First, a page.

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SPIN: Mining Maximal Frequent Subgraphs from Graph Databases. Jun Huan, Wei Wang, Jan Prins, Jiong Yang KDD 2004. Introduction. Graphs model a relations among data Inter-disciplinary research Huge number of recurring patterns To mining only maximal frequent subgraphs.

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spin mining maximal frequent subgraphs from graph databases

SPIN: Mining Maximal Frequent Subgraphs from Graph Databases

Jun Huan, Wei Wang, Jan Prins, Jiong Yang

KDD 2004

introduction
Introduction
  • Graphs model a relations among data
    • Inter-disciplinary research
  • Huge number of recurring patterns
  • To mining only maximal frequent subgraphs.
    • None of its super graphs are frequent
advantages
Advantages
  • Reducing the total number of mined subgraphs
    • Saving space and analysis effort
  • Reducing mining time
  • Non-maximal frequent subgraph can be reconstructed.
  • Maximal frequent subgraphs are of most interest in some appliations.
algorithm
Algorithm
  • Mining all frequent trees from a general graph database.
    • Tree normalization is simpler than graph.
    • In certain applications, most of the frequent subgraphs are really trees.
    • Use current subgraph mining algorithm
    • Mining subtrees from a forest
algorithm1
Algorithm
  • Reconstruct all maximal subgraphs from the mined trees.
    • For each frequent tree T, find all frequent subgraphs whose canonical spanning tree are isomorphic to T
    • Enumerate the equvalence class of a tree T
    • Maximal subgraph mining
tree based equivalence classes
Tree-based Equivalence Classes
  • A subtree T is a spanning tree of G if T contains all nodes in G.
    • Maximal one: canonical spanning tree
  • Group all frequent subgraphs in to equivalence classes based on spanning trees.
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12 singletons group
enumerating graphs from trees
Enumerating Graphs from Trees
  • G C :{e1,e2,…,en}
    • If frequent -> edge C (candidate set)
  • Search space of G: G:C ={G+y|y 2C}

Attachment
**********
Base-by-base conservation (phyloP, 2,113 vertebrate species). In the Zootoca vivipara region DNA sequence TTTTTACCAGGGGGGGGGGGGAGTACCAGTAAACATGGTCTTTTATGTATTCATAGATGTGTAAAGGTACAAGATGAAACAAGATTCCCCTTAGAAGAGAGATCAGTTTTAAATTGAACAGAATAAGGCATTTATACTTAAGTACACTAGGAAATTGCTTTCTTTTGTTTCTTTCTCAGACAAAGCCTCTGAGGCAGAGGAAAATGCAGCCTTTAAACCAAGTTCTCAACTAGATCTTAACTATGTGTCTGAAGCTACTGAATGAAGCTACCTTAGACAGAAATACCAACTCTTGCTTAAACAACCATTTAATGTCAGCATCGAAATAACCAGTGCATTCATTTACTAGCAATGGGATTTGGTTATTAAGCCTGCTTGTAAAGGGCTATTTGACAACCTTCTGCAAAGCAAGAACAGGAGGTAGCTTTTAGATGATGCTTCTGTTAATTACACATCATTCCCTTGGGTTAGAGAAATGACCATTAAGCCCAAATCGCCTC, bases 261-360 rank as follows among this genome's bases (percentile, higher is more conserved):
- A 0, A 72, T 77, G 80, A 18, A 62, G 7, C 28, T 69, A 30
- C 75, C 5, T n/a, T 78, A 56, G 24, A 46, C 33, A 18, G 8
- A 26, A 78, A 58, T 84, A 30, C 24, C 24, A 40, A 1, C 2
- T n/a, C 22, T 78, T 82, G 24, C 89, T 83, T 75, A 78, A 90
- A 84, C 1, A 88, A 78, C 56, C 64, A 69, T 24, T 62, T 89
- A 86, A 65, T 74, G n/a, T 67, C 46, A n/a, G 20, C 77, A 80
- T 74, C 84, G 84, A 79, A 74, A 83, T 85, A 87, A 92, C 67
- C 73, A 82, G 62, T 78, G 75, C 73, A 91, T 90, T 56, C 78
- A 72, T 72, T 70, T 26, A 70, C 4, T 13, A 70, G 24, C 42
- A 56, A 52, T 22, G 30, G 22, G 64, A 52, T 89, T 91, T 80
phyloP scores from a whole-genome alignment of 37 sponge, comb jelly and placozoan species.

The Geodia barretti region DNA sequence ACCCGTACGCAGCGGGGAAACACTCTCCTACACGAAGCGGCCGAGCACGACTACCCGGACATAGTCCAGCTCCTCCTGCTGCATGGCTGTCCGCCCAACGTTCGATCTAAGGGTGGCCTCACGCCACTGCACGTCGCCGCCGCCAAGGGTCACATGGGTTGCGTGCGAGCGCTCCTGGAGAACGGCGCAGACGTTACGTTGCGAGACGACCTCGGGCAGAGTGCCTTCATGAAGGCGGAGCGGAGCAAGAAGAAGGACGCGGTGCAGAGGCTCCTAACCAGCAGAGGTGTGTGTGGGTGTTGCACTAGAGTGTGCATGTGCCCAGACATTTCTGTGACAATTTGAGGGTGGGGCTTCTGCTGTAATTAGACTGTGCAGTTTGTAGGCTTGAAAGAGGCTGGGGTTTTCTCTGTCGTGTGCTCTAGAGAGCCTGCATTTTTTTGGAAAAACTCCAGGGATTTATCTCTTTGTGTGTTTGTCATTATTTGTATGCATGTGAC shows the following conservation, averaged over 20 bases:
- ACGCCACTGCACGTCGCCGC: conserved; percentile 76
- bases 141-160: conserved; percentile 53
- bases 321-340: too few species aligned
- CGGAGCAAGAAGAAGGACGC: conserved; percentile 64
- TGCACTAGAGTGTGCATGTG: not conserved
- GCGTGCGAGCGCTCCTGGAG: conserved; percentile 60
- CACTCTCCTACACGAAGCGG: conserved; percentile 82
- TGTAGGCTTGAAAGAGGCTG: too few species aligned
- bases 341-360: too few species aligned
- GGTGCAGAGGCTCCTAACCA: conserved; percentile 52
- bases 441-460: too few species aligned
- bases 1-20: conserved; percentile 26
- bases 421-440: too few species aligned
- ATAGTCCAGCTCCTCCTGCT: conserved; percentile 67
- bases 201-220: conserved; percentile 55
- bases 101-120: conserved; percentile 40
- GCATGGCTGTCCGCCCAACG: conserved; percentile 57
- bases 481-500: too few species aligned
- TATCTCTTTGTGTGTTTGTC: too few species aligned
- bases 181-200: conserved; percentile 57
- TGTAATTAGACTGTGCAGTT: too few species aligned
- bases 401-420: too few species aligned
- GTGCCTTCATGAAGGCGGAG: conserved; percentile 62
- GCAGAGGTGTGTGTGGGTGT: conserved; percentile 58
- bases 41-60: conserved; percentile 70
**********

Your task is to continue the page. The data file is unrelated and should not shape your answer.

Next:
GO

optimizations
Optimizations
  • Removing a set of frequent subgraphs that can not be maximal from a search space
  • Locally maximal:frequent subgraph G is maximal in its equivalence class
  • Globally maximal:maximal frequent in a graph database
  • Avoid enumerating subgraphs which are notlocally maximal.
bottom up pruning
Bottom-up Pruning
  • G’ = G C
    • G’ is frequent : each graph in search space is a subgraph of G’ and not maximal
tail shrink
Tail Shrink
  • Embedding of G in G’ is a subgraph isomorphism f from G to G’
    • Two embeddings of L in P

l1->P1, l2->P2, l3->P3, l4->P4

l1->P1, l2->P3 ,l3->P2 ,l4->P4

go

tail shrink1
Tail Shrink
  • candidate edge (i, j, el) is associative to a graph G
    • It appears in every embedding of G in a graph databases
  • If a tree T contains a set of associative edges, any maximal frequent graph G, a superset of T, must contains all associative edges.
tail shrink2
Tail Shrink
  • Remove associative edges from candidate sets and augment them to T without missing any maximal ones
    • Reducing the search space
    • Prune the entire equivalences class in certain cases
  • A set of associative edges C of a tree T is lethal
    • G’ = T C has a canonical spanning treedifferent from that of T

go

external edge pruning
External-Edge Pruning
  • Remove one equivalence class without any knowledge about its candidate edges
  • External-edge for a graph G: it connects a node in G and a node not in G
  • (i, el, vl) is associative to a graph G
    • Every embedding f of G in a graph G’, G’ has a node v with the label vl
    • v connects to the node f(i) with an edge label el in G’
    • Not exist node j V[G] such that v = f(j)
experiments
Experiments
  • 2.8GHz Pentium Xeon,
  • 512KB L2 cache,2GB main memory
  • Red Hat Linux 7.3
  • C++ Programming language
synthetic dataset
Synthetic Dataset

D10KT30L200I11V4E4

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